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Voyager 2 imaging of Triton
Doug M.
post Feb 3 2014, 10:31 AM
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We're not seeing any better images of Triton for at least 20 years, right? No currently planned missions to Neptune by anyone, and (if my BOTE calculation is correct) even the Watt won't be able to approach Voyager's levels of resolution.

Truly, this outer planets work is a game for the patient.


Doug M.
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tedstryk
post Feb 3 2014, 10:38 AM
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What is the WATT?


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centsworth_II
post Feb 3 2014, 01:41 PM
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QUOTE (tedstryk @ Feb 3 2014, 05:38 AM) *
What is the WATT?

James Watt space telescope?
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MarcF
post Feb 3 2014, 01:45 PM
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Do you mean James Webb space telescope ?
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centsworth_II
post Feb 3 2014, 02:09 PM
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Woops! Don't worry mister Watt, some day they'll name something after you. laugh.gif
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tedstryk
post Feb 3 2014, 04:24 PM
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The JWST is an infrared telescope. It won't have the spatial resolution to even match Hubble.


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JohnVV
post Feb 3 2014, 07:05 PM
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so basically
it is reprocessing the old data with NEW software on new machines that have more than a 8086 and 32 meg ram
voy2isis, voycal, isis2raw( 32bit raw), adjust min/max and gama ( 0.6) , inpaint missing data ( "resynthesizer" )

gmic pde ( wavelet ) to smooth the noise

the straight imq to png , then the orig AFTER adjust min/max and gama
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dtolman
post Feb 4 2014, 01:40 AM
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Hmmm... in the post Hubble era, will any scope be able to do high resolution observation of outer solar system objects with comparable or better resolution? Perhaps the Thity Meter Telescope or one of the other monsters being built on the ground? Or one of the donated NRO scopes?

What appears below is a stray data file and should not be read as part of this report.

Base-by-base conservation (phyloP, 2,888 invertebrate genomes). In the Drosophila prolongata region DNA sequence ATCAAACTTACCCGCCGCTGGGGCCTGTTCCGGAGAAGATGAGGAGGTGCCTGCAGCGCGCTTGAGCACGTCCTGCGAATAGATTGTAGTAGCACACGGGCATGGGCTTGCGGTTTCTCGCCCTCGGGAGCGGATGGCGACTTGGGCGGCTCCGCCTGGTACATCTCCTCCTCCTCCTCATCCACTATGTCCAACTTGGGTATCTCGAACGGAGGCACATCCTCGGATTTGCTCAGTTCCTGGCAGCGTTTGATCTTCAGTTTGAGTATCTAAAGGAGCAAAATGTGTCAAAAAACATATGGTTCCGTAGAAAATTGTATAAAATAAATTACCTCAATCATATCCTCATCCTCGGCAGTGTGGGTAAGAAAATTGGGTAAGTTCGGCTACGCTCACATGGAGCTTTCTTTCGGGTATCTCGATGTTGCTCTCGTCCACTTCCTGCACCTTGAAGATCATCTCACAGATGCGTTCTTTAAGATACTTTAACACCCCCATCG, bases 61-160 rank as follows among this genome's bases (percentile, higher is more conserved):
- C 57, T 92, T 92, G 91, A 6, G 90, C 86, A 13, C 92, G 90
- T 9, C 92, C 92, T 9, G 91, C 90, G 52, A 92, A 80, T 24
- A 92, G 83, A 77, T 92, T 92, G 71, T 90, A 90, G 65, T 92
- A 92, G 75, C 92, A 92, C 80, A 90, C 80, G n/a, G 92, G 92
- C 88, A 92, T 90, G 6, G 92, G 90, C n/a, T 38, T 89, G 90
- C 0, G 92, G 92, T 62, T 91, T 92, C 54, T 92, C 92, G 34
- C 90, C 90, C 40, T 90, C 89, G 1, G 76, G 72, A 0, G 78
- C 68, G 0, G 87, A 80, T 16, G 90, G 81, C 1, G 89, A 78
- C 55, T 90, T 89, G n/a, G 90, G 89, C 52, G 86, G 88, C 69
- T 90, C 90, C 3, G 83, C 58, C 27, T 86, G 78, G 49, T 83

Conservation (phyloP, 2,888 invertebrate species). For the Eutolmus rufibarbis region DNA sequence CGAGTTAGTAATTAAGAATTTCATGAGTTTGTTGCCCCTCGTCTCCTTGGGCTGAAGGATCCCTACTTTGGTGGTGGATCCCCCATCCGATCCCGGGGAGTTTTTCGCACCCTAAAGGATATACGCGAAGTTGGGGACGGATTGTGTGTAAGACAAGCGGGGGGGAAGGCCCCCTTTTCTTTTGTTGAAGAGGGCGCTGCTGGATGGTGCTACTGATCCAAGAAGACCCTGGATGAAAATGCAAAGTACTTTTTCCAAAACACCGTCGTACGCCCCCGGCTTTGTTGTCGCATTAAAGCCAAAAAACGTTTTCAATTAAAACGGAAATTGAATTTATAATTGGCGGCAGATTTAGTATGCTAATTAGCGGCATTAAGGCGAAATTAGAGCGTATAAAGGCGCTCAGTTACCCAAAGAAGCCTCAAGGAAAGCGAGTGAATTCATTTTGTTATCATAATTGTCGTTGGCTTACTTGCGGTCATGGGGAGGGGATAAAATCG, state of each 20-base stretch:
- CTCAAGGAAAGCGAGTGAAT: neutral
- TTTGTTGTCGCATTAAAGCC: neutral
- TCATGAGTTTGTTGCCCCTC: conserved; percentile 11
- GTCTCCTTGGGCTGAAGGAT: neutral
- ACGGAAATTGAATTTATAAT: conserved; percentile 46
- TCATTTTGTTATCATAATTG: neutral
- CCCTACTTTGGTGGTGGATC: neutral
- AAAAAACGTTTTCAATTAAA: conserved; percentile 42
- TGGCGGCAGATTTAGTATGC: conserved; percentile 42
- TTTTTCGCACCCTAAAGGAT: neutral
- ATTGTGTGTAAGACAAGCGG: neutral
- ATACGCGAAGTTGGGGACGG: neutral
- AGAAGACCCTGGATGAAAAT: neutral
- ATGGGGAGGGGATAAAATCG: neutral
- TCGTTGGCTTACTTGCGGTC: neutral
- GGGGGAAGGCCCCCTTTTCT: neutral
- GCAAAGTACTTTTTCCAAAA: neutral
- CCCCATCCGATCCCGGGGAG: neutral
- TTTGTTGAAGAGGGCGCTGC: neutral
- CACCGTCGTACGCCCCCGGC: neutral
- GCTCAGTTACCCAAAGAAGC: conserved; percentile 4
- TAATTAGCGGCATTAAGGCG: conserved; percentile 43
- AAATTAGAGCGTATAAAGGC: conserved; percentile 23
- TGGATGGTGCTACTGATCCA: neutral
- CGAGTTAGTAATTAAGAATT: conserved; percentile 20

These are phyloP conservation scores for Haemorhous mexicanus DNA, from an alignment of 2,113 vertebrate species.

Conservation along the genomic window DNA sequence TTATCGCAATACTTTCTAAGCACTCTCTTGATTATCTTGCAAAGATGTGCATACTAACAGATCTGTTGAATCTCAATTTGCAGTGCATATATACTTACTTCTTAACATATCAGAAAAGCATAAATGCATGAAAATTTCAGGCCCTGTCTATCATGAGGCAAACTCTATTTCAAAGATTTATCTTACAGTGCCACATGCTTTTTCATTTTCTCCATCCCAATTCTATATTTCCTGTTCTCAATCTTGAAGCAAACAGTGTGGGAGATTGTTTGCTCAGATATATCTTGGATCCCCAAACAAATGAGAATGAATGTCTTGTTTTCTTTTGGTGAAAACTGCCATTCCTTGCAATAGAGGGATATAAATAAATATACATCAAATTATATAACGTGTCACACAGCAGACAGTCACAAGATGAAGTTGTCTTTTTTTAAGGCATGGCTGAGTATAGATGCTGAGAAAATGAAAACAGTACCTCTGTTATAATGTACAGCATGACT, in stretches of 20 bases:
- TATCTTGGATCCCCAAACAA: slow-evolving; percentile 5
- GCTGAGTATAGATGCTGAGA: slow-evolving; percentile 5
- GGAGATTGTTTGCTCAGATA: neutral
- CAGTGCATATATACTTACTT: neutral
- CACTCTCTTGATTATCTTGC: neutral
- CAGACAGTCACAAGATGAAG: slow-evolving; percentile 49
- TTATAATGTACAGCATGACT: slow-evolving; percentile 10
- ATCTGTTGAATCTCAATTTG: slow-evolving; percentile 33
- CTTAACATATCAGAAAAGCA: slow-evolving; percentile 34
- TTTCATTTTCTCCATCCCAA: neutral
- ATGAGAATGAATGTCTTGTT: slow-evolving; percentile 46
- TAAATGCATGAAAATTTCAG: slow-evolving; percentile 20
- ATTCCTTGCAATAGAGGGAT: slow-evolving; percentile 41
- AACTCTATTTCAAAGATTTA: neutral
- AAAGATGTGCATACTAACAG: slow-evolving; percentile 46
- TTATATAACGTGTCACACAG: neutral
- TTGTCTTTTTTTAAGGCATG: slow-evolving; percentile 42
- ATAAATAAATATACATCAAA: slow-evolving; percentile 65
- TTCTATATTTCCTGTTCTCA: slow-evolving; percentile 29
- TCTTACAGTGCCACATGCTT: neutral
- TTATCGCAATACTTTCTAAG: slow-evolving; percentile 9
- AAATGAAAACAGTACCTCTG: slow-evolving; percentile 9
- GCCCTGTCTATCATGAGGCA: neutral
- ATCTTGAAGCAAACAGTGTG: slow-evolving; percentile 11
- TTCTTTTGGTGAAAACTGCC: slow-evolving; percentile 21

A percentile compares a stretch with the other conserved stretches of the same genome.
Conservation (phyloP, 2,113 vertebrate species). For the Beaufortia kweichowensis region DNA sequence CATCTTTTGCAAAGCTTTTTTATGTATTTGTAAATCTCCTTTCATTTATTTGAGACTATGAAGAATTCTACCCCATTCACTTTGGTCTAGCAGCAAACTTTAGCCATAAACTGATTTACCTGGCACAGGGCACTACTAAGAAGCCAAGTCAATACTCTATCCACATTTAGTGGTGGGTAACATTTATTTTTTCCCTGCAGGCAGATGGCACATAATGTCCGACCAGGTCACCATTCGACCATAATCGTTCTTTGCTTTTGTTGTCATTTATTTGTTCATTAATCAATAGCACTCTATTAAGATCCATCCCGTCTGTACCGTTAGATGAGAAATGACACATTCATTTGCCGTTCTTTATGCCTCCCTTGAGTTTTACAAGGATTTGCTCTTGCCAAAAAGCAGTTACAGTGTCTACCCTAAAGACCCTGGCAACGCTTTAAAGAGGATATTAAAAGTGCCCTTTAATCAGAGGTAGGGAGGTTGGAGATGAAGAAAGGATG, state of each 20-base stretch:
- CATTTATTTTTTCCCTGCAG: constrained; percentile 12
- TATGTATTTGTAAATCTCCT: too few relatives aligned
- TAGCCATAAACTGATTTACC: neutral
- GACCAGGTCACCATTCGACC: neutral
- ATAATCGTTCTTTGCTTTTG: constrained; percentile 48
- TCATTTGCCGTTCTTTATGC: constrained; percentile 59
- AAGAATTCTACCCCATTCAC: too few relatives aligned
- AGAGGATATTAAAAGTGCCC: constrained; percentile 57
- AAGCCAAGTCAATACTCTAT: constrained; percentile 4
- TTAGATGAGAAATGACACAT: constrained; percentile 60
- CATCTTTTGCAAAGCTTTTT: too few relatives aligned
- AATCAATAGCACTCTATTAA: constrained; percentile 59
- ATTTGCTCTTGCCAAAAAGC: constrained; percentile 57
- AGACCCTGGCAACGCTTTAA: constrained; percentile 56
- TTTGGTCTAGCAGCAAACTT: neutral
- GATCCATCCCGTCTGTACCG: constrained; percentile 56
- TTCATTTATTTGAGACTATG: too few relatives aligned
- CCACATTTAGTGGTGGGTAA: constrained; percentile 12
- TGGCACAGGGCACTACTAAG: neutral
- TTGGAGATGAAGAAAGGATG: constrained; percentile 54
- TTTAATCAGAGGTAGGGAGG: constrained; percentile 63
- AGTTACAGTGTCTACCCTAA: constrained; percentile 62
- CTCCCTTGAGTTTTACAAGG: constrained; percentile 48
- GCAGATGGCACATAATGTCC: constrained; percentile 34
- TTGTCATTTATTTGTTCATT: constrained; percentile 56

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djellison
post Feb 4 2014, 01:44 AM
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Pre or post Hubble....physics is physics.....the laws of optics still apply. The short answer is no. The long answer is in the physics described here : http://www.telescope-optics.net/telescope_resolution.htm
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dtolman
post Feb 4 2014, 01:48 AM
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Sorry - wasn't clear. I wasn't asking if we could get Voyager level resolution, I already understood that was impossible - I was wondering what telescopes now or in planning for the next 10 years had _Hubble_ comparable resolution for outer-system objects.
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JohnVV
post Feb 4 2014, 02:42 AM
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a BUNCH of new spacecraft will need to be sent out to the outer solar system
one for each planet and some for just the major moons

[ADMIN EDIT]
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Phil Stooke
post Feb 4 2014, 04:26 AM
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Telescopes on the ground as good as Hubble - you bet. The advantage of Hubble being above the atmosphere has to a great degree been overcome with larger optics and adaptive optics on the ground. Look in this thread:

http://www.unmannedspaceflight.com/index.p...mp;#entry193614

for examples of Uranus from Keck. Hubble can still compete in wavelengths that don't reach the ground.

Phil

(PS now I want to see Keck image Ceres!)


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Doug M.
post Feb 4 2014, 09:00 AM
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Daaah, the Webb not the Watt. Excuse me.

A new generation of ground-based Extremely Large Telescopes will come online in the next decade. Both the Thirty Meter Telescope (Hawaii) and the European Extremely Large Telescope (Chile) are currently scheduled for first light in 2022. That's almost certainly optimistic -- but Magellan (Chile) is currently on schedule for first light in 2020. Ten years from now we should have two and maybe three ready to go. And all three of these things have apertures measured in tens of meters and surfaces measured in hundreds of square meters. (And price tags measured in eight or nine figures.)

How well they'd image a moon of Neptune is beyond my limited physics, though. Anyone?



Doug M.
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Stefan
post Feb 4 2014, 09:04 AM
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QUOTE (john_s @ Feb 2 2014, 03:53 PM) *
Yes, it's a beauty! It's also rather poignant, because it's the last high-resolution, close-up, image taken in the entire Voyager mission. After that, all we had were ever-diminishing crescent views of Triton and Neptune.

Actually, there was one more! This one:

Attached Image


I used it as the "right eye" in my anaglyph. It is not as exciting as the other one, and also more blurry.
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tedstryk
post Feb 4 2014, 07:04 PM
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This shows how the images fit together.
Attached thumbnail(s)
Attached Image
 


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